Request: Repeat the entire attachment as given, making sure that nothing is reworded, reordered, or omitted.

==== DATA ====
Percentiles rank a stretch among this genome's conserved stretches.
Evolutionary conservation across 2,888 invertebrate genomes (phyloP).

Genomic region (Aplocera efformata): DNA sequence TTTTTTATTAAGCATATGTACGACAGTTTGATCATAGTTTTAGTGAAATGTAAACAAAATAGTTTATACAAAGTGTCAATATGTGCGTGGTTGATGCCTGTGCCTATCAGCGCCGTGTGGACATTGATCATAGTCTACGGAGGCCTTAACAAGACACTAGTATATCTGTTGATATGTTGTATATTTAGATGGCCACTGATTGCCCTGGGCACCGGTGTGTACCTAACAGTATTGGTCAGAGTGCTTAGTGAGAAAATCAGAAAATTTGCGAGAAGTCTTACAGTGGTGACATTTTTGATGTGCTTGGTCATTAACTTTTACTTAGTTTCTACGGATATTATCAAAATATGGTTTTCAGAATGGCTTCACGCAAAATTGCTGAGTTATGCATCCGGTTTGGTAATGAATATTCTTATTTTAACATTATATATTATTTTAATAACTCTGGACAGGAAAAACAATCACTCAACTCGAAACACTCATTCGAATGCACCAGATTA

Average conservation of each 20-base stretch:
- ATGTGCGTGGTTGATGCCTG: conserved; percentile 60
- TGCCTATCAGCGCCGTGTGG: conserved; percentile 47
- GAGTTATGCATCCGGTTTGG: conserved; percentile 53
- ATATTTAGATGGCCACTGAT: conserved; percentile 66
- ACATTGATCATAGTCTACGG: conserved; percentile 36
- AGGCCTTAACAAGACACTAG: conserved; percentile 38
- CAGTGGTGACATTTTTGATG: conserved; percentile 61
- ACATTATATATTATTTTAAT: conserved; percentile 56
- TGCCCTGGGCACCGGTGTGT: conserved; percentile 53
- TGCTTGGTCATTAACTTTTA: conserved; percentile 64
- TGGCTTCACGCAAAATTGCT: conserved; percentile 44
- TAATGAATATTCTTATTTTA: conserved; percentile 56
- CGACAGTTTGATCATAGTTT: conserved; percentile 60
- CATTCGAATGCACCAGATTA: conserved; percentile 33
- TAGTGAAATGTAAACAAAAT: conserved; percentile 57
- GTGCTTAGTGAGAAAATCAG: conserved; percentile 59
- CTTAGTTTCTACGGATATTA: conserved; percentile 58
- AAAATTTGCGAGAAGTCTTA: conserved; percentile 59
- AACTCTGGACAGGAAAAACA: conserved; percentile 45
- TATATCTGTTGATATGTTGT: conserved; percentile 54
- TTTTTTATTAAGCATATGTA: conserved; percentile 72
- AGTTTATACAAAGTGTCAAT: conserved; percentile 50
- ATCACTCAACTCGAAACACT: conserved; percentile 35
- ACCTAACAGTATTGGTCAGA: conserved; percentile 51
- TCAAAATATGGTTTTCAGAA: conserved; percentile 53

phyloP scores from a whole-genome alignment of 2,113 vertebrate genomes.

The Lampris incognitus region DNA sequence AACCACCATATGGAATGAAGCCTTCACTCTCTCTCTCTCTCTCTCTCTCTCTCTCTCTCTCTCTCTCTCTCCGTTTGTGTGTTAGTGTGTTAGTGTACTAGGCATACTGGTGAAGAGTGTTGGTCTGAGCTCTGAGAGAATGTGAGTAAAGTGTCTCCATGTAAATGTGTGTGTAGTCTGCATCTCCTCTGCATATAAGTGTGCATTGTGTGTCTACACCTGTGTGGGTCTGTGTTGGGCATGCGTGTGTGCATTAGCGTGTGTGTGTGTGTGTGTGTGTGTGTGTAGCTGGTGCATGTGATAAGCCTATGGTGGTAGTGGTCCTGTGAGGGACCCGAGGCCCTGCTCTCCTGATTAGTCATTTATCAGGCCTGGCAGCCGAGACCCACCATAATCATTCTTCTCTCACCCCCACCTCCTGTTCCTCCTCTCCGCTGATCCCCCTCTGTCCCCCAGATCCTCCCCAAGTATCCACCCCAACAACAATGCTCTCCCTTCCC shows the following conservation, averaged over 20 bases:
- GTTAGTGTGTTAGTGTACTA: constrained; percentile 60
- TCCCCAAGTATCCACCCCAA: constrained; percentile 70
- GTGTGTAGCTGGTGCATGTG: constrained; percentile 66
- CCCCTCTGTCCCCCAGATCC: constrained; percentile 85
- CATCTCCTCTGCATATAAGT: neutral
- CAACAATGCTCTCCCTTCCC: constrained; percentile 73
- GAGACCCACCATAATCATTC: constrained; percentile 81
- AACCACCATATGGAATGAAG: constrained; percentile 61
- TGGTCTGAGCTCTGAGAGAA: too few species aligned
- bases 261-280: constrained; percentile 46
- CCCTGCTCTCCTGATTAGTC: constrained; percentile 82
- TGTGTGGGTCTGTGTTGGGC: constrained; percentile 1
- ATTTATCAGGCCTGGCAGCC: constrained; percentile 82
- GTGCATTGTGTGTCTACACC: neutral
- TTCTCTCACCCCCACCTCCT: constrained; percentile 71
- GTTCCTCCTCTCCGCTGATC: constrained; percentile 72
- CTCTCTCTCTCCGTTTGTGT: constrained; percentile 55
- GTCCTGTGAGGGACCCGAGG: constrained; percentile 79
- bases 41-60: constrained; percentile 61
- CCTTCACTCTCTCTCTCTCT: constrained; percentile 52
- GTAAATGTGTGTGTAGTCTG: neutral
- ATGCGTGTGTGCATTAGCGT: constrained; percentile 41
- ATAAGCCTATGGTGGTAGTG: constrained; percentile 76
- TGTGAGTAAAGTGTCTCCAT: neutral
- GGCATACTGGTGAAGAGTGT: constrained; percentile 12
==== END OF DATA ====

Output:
Percentiles rank a stretch among this genome's conserved stretches.
Evolutionary conservation across 2,888 invertebrate genomes (phyloP).

Genomic region (Aplocera efformata): DNA sequence TTTTTTATTAAGCATATGTACGACAGTTTGATCATAGTTTTAGTGAAATGTAAACAAAATAGTTTATACAAAGTGTCAATATGTGCGTGGTTGATGCCTGTGCCTATCAGCGCCGTGTGGACATTGATCATAGTCTACGGAGGCCTTAACAAGACACTAGTATATCTGTTGATATGTTGTATATTTAGATGGCCACTGATTGCCCTGGGCACCGGTGTGTACCTAACAGTATTGGTCAGAGTGCTTAGTGAGAAAATCAGAAAATTTGCGAGAAGTCTTACAGTGGTGACATTTTTGATGTGCTTGGTCATTAACTTTTACTTAGTTTCTACGGATATTATCAAAATATGGTTTTCAGAATGGCTTCACGCAAAATTGCTGAGTTATGCATCCGGTTTGGTAATGAATATTCTTATTTTAACATTATATATTATTTTAATAACTCTGGACAGGAAAAACAATCACTCAACTCGAAACACTCATTCGAATGCACCAGATTA

Average conservation of each 20-base stretch:
- ATGTGCGTGGTTGATGCCTG: conserved; percentile 60
- TGCCTATCAGCGCCGTGTGG: conserved; percentile 47
- GAGTTATGCATCCGGTTTGG: conserved; percentile 53
- ATATTTAGATGGCCACTGAT: conserved; percentile 66
- ACATTGATCATAGTCTACGG: conserved; percentile 36
- AGGCCTTAACAAGACACTAG: conserved; percentile 38
- CAGTGGTGACATTTTTGATG: conserved; percentile 61
- ACATTATATATTATTTTAAT: conserved; percentile 56
- TGCCCTGGGCACCGGTGTGT: conserved; percentile 53
- TGCTTGGTCATTAACTTTTA: conserved; percentile 64
- TGGCTTCACGCAAAATTGCT: conserved; percentile 44
- TAATGAATATTCTTATTTTA: conserved; percentile 56
- CGACAGTTTGATCATAGTTT: conserved; percentile 60
- CATTCGAATGCACCAGATTA: conserved; percentile 33
- TAGTGAAATGTAAACAAAAT: conserved; percentile 57
- GTGCTTAGTGAGAAAATCAG: conserved; percentile 59
- CTTAGTTTCTACGGATATTA: conserved; percentile 58
- AAAATTTGCGAGAAGTCTTA: conserved; percentile 59
- AACTCTGGACAGGAAAAACA: conserved; percentile 45
- TATATCTGTTGATATGTTGT: conserved; percentile 54
- TTTTTTATTAAGCATATGTA: conserved; percentile 72
- AGTTTATACAAAGTGTCAAT: conserved; percentile 50
- ATCACTCAACTCGAAACACT: conserved; percentile 35
- ACCTAACAGTATTGGTCAGA: conserved; percentile 51
- TCAAAATATGGTTTTCAGAA: conserved; percentile 53

phyloP scores from a whole-genome alignment of 2,113 vertebrate genomes.

The Lampris incognitus region DNA sequence AACCACCATATGGAATGAAGCCTTCACTCTCTCTCTCTCTCTCTCTCTCTCTCTCTCTCTCTCTCTCTCTCCGTTTGTGTGTTAGTGTGTTAGTGTACTAGGCATACTGGTGAAGAGTGTTGGTCTGAGCTCTGAGAGAATGTGAGTAAAGTGTCTCCATGTAAATGTGTGTGTAGTCTGCATCTCCTCTGCATATAAGTGTGCATTGTGTGTCTACACCTGTGTGGGTCTGTGTTGGGCATGCGTGTGTGCATTAGCGTGTGTGTGTGTGTGTGTGTGTGTGTGTAGCTGGTGCATGTGATAAGCCTATGGTGGTAGTGGTCCTGTGAGGGACCCGAGGCCCTGCTCTCCTGATTAGTCATTTATCAGGCCTGGCAGCCGAGACCCACCATAATCATTCTTCTCTCACCCCCACCTCCTGTTCCTCCTCTCCGCTGATCCCCCTCTGTCCCCCAGATCCTCCCCAAGTATCCACCCCAACAACAATGCTCTCCCTTCCC shows the following conservation, averaged over 20 bases:
- GTTAGTGTGTTAGTGTACTA: constrained; percentile 60
- TCCCCAAGTATCCACCCCAA: constrained; percentile 70
- GTGTGTAGCTGGTGCATGTG: constrained; percentile 66
- CCCCTCTGTCCCCCAGATCC: constrained; percentile 85
- CATCTCCTCTGCATATAAGT: neutral
- CAACAATGCTCTCCCTTCCC: constrained; percentile 73
- GAGACCCACCATAATCATTC: constrained; percentile 81
- AACCACCATATGGAATGAAG: constrained; percentile 61
- TGGTCTGAGCTCTGAGAGAA: too few species aligned
- bases 261-280: constrained; percentile 46
- CCCTGCTCTCCTGATTAGTC: constrained; percentile 82
- TGTGTGGGTCTGTGTTGGGC: constrained; percentile 1
- ATTTATCAGGCCTGGCAGCC: constrained; percentile 82
- GTGCATTGTGTGTCTACACC: neutral
- TTCTCTCACCCCCACCTCCT: constrained; percentile 71
- GTTCCTCCTCTCCGCTGATC: constrained; percentile 72
- CTCTCTCTCTCCGTTTGTGT: constrained; percentile 55
- GTCCTGTGAGGGACCCGAGG: constrained; percentile 79
- bases 41-60: constrained; percentile 61
- CCTTCACTCTCTCTCTCTCT: constrained; percentile 52
- GTAAATGTGTGTGTAGTCTG: neutral
- ATGCGTGTGTGCATTAGCGT: constrained; percentile 41
- ATAAGCCTATGGTGGTAGTG: constrained; percentile 76
- TGTGAGTAAAGTGTCTCCAT: neutral
- GGCATACTGGTGAAGAGTGT: constrained; percentile 12